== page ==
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Hominin DNA Recovered From Cave Sediments

Friday, April 28, 2017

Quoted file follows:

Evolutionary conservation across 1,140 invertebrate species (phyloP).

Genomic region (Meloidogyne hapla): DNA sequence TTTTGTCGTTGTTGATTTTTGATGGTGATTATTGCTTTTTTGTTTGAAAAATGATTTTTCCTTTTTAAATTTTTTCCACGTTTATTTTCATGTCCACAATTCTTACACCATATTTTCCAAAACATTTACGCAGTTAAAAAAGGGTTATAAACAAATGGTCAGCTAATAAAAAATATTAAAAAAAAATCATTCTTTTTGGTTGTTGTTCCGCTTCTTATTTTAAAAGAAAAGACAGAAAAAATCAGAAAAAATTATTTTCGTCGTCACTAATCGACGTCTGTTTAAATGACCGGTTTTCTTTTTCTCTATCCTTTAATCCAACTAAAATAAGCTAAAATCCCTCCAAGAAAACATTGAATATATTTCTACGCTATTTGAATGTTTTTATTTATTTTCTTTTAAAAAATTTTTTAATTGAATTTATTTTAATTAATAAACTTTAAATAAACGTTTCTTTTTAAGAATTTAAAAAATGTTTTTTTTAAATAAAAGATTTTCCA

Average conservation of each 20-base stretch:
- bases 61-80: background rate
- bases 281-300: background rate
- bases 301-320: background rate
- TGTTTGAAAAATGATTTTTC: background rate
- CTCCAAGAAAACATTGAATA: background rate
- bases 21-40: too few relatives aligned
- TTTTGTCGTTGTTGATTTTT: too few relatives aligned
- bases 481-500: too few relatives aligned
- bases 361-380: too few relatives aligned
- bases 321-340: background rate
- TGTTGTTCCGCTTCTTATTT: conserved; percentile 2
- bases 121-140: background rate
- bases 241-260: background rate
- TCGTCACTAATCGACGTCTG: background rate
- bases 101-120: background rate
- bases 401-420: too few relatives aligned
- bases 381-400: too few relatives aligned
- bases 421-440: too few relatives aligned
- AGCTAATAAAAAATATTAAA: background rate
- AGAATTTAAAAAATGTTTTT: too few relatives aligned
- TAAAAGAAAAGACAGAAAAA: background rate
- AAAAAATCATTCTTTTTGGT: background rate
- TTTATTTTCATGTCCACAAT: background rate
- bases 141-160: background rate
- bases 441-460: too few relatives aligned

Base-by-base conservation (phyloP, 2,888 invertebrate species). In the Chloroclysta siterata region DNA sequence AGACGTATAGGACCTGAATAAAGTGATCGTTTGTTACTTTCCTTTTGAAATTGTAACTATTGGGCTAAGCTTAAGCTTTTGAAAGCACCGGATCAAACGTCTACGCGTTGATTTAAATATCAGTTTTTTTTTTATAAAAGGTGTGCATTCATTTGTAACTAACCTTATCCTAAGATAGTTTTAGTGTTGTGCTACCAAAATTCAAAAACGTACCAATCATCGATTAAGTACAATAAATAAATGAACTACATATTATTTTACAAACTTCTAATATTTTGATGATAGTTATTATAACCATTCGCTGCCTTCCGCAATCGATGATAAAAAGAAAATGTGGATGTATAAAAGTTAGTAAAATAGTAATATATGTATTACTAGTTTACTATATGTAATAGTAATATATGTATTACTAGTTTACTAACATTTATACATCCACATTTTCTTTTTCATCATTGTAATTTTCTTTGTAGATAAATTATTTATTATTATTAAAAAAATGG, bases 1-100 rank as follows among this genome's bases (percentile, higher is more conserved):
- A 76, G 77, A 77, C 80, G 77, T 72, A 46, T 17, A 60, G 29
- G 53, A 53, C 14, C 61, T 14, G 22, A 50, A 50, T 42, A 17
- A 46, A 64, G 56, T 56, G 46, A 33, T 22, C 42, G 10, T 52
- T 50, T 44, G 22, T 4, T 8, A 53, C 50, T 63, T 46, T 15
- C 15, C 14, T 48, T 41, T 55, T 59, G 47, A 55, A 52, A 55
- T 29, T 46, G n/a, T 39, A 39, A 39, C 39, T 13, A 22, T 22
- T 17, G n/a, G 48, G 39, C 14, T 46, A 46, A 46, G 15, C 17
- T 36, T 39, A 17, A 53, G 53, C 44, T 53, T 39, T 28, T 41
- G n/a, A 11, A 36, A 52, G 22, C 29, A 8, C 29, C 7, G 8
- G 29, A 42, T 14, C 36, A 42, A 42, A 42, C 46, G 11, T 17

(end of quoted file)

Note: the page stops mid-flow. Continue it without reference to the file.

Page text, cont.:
sediment hominin DNALEIPZIG, GERMANY—According to a report in Seeker, an international team of scientists has recovered hominin genetic material from cave sediments ranging in age from 14,000 to 550,000 years ago. Nine samples, taken from four archaeological sites, produced enough mitochondrial DNA for analysis. Neanderthal DNA was found in eight of the samples, most of which came from archaeological layers where no Neanderthal remains had been recovered. The ninth sample, from a site in Russia, yielded Denisovan DNA. “We were surprised by how well this worked,” said geneticist Viviane Slon of the Max Planck Institute of Evolutionary Anthropology. The team also looked for DNA of other mammals, and found it in layers dating to times when the animals were alive, but not in later layers dating to periods after the animals had gone extinct. The researchers note, however, that they need more data to learn how DNA moves through the environment. For more, go to “Decoding Neanderthal Genetics.”

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